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I had the privilege of joining Doug Fabrizio, a well known and respected radio host on NPR’s RadioWest show to discuss the topic of Arming Teachers. Joining us on the broadcast was Utah Representatives Curtis Oda (R) and Carol Speakman-Moss (D).
Last week in Taylorsville, Utah a Westbrook elementary school teacher, legally licensed to carry a firearm, accidentally discharged the gun in a faculty restroom injuring herself from the gunshot. This incident again brings the issue of arming teachers to the forefront. Utah as well as 17 other states allow teachers or adults to carry firearms into schools without any specialized training, and in some cases without the express permission of the school district.
During this radio broadcast you will hear from both sides of the issue: from representing a person’s 2nd amendment right to arm and protect themselves even within a school with little to no formal training all the way to banning or regulating the ability to carry a firearm into a school building.
As for me, I can’t help but to listen to both sides and say you’re both right and have valid points. However, having spent 9 years in a classroom teaching Security and Police Science in a career and technical education high school, and having done countless security assessments on schools, most teachers and staff members are not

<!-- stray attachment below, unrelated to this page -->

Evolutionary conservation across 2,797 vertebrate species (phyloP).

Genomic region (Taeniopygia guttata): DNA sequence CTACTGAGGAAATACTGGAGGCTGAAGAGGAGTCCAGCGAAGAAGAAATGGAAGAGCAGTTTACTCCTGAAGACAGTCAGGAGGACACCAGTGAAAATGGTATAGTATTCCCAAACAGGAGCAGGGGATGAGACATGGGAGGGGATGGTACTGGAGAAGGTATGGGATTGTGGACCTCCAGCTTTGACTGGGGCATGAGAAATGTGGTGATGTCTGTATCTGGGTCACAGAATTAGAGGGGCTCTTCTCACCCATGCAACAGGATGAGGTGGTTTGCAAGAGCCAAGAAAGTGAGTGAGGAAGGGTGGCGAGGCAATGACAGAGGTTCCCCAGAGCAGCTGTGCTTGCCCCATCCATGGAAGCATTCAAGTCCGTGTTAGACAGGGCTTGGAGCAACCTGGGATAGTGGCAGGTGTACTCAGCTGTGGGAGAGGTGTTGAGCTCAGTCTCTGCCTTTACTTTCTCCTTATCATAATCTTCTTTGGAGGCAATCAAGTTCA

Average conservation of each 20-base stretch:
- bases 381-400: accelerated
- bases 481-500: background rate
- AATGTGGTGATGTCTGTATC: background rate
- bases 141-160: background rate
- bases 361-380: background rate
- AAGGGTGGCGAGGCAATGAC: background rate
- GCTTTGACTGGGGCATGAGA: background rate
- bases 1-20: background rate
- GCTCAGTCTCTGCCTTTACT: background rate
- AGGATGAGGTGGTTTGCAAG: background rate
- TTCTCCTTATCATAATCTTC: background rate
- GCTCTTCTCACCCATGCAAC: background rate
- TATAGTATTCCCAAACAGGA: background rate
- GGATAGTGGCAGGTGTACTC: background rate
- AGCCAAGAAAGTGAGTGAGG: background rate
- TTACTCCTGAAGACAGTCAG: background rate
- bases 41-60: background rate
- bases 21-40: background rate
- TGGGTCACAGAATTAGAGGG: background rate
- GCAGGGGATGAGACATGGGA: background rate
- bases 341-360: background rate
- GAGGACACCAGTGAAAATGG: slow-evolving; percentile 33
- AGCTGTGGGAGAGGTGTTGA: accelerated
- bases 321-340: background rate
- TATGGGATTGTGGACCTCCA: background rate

candidates to carry a gun. That is not to say they don’t have the right to own and carry a gun as an individual, nor to say that they are not capable of proficiently operating a gun. This is to say that they (and most people) are not mentally conditioned and trained to operate a gun and act in the capacity required to engage a determined aggressor. Not to mention, their jobs are educators, that is what they should be concerned with being proficient at; not tactical protective measures to engage an armed intruder.
With that said, there are schools where, for various valid reasons, having an armed person on staff is a completely reasonable request. Its for this reason I say that structure must be provided around this issue, such as, but not limited to:
- The local school district needs the ability to determine if having an armed person on their campus is in their best interest. If that answer is yes, then;
- The state must provide a structure in which a school district can successfully screen, train, and authorize a person to not only carry the firearm but to act on behalf of the school in a life threatening duress condition.
- Individuals given this responsibility must be held in strict confidence to protect them, the school and the children.
- Ongoing re-certification of the individuals, again to act with deadly force in an official capacity for the school, not as a private citizen.
Whats your opinion? Where do you draw the line between personal protection rights and the rights to have well trained and qualified persons in charge of our children while they attend school.
Somewhere in the mix there is a real solution.